6 Restaurant Hacks to Get the Most out of Your Next Meal Out

We're all a little out of practice when visiting restaurants, thanks to Covid, so maybe we need some hacks to help us get the most out of our next meal out. You can make any meal at any restaurant just a little bit better with the following hacks.

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The Answer is Always "Yes"

Restaurant critics suggest that the answer to "Have you dined with us before?" should always be "Yes", that way you'll be saved from hearing whatever prescribed spiel the waiter's been told to tell all new customers. And when you're asked how your meal should be prepared, always answer, "However the chef suggests." Why make the chef attempt anything other than the dish they usually prepare?

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Eat at the Bar

Have you ever eaten at the bar of a restaurant? That seems pretty odd to most of us, but that's what restaurant critics do, and they have a very good reason for doing it. Of course, it's a lot easier. It's also quicker than waiting for a table, particularly if you're dining alone. But none of those are the main reasons you should eat at the bar. You get better service at the bar. Someone's generally in front of you, and they often want you away from the bar. You don't need to eat a full meal at the bar either, and there's little pressure to order food as long as you have a drink in your hand.


If you're eating alone or on a relaxed occasion, why not dine when others aren't? Do you need to be part of the scum for seats and food and drink? Why not dine early? Off-peak, dining's a little like eating at the bar. There's very little waiting time with either approach, and there's no expectation that you should have a full meal. You'll find the service more relaxed. Your waiter will answer questions and leave you for longer to choose your dishes. Overall, it's a more leisurely experience than dining at lunchtime or in the evening.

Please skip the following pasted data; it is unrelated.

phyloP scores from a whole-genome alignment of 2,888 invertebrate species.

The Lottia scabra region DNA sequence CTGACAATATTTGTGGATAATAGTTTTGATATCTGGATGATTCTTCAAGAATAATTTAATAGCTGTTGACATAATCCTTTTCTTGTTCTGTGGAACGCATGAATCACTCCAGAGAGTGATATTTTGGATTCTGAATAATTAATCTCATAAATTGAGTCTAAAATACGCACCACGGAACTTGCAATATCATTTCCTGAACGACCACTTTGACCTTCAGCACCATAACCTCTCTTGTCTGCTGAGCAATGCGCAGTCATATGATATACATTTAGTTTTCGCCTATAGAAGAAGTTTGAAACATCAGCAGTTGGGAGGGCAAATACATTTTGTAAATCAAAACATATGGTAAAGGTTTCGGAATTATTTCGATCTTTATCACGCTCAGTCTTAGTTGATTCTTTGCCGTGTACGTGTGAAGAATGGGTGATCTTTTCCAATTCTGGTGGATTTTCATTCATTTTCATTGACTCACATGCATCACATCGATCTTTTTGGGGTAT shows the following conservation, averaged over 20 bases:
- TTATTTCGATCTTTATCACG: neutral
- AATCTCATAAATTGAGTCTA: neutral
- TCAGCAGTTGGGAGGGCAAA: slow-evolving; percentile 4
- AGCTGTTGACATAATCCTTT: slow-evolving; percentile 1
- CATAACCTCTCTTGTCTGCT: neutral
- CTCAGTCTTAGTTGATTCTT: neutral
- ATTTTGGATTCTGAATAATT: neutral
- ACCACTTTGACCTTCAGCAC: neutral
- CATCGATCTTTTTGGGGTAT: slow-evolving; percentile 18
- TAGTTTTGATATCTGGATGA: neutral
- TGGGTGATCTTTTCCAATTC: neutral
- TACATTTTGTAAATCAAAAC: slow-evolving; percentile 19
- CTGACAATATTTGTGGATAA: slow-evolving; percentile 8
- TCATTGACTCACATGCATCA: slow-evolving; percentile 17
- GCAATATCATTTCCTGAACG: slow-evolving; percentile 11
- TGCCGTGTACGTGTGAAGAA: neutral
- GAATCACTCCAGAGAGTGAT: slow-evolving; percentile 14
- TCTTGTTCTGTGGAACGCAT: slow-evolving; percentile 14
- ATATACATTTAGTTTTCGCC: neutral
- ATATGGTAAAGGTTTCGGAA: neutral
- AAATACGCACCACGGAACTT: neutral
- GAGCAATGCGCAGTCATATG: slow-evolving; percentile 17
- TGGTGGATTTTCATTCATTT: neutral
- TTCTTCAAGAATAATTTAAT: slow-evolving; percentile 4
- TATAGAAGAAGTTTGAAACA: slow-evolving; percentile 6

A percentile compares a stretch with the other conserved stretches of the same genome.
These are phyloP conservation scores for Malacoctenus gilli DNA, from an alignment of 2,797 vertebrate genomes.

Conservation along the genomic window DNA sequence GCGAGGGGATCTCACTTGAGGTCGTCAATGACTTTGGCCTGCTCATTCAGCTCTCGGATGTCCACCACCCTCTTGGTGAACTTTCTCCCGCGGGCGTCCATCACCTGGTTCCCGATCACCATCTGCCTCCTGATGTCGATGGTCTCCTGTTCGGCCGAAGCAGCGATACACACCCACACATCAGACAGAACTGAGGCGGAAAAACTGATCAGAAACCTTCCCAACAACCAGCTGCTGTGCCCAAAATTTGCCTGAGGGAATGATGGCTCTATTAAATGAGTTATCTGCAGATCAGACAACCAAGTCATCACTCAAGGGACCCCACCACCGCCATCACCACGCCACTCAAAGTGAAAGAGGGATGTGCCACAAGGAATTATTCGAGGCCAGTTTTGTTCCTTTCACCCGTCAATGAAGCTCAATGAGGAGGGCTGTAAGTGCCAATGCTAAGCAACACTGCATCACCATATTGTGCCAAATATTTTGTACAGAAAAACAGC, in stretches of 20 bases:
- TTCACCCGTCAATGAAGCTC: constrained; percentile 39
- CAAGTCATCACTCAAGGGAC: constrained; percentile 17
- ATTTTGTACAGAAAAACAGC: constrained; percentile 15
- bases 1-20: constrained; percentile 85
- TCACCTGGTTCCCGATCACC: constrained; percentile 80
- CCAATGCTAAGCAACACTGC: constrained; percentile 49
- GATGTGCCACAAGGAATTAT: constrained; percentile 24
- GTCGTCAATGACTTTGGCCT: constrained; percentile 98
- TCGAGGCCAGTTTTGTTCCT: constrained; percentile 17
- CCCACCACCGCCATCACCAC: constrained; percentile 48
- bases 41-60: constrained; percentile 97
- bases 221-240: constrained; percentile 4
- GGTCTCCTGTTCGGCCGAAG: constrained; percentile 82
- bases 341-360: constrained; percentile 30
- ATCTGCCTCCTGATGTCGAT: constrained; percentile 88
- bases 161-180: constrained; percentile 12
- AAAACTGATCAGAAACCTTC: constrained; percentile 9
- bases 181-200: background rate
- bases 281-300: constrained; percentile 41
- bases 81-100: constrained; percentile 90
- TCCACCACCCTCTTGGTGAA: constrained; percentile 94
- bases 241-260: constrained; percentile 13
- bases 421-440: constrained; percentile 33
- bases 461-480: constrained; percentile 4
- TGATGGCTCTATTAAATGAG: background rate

The Good Stuff

Most of us dine out on a budget. If you're rich, you'll be watching the calories rather than the pennies. You won't want a supermarket level experience either way. That starts with the breadbasket. Don't accept flavourless packaged rolls. You need chef-prepared bread. The charcuterie board is another place you have to be aware of. A collection of house-cured meats is worth dipping into your wallet for, but mass-produced meats need to be avoided. To enjoy your meal out, ask what's prepared on the premises.

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The Menu

You need to translate most menus. Even those in English are full of ad-speak. You even get this sort of language when you buy ready salted crisps are "lightly sea salted". On a menu, the language is maximised to draw your attention. It disguises fish and chips or a burger with fries, so they sound a bit more exotic. The layout of the menu's essential too. Your eyes are drawn to certain dishes that help the restaurant maximise profit. To get around this, you could seek recommendations before you go, or you could walk in and sit down with a clear idea of what you want to eat before you lay eyes on the menu.


It's undercooked or overpriced or just bland because we eat so much of it, but chicken shouldn't be avoided. A chef needs real culinary skills to change the average bird into a decent dish. Even a roast chicken is worth considering. It's something we've all eaten many times before, but if cooked to perfection, the crispy golden skin and juicy meat make for the perfect meal.

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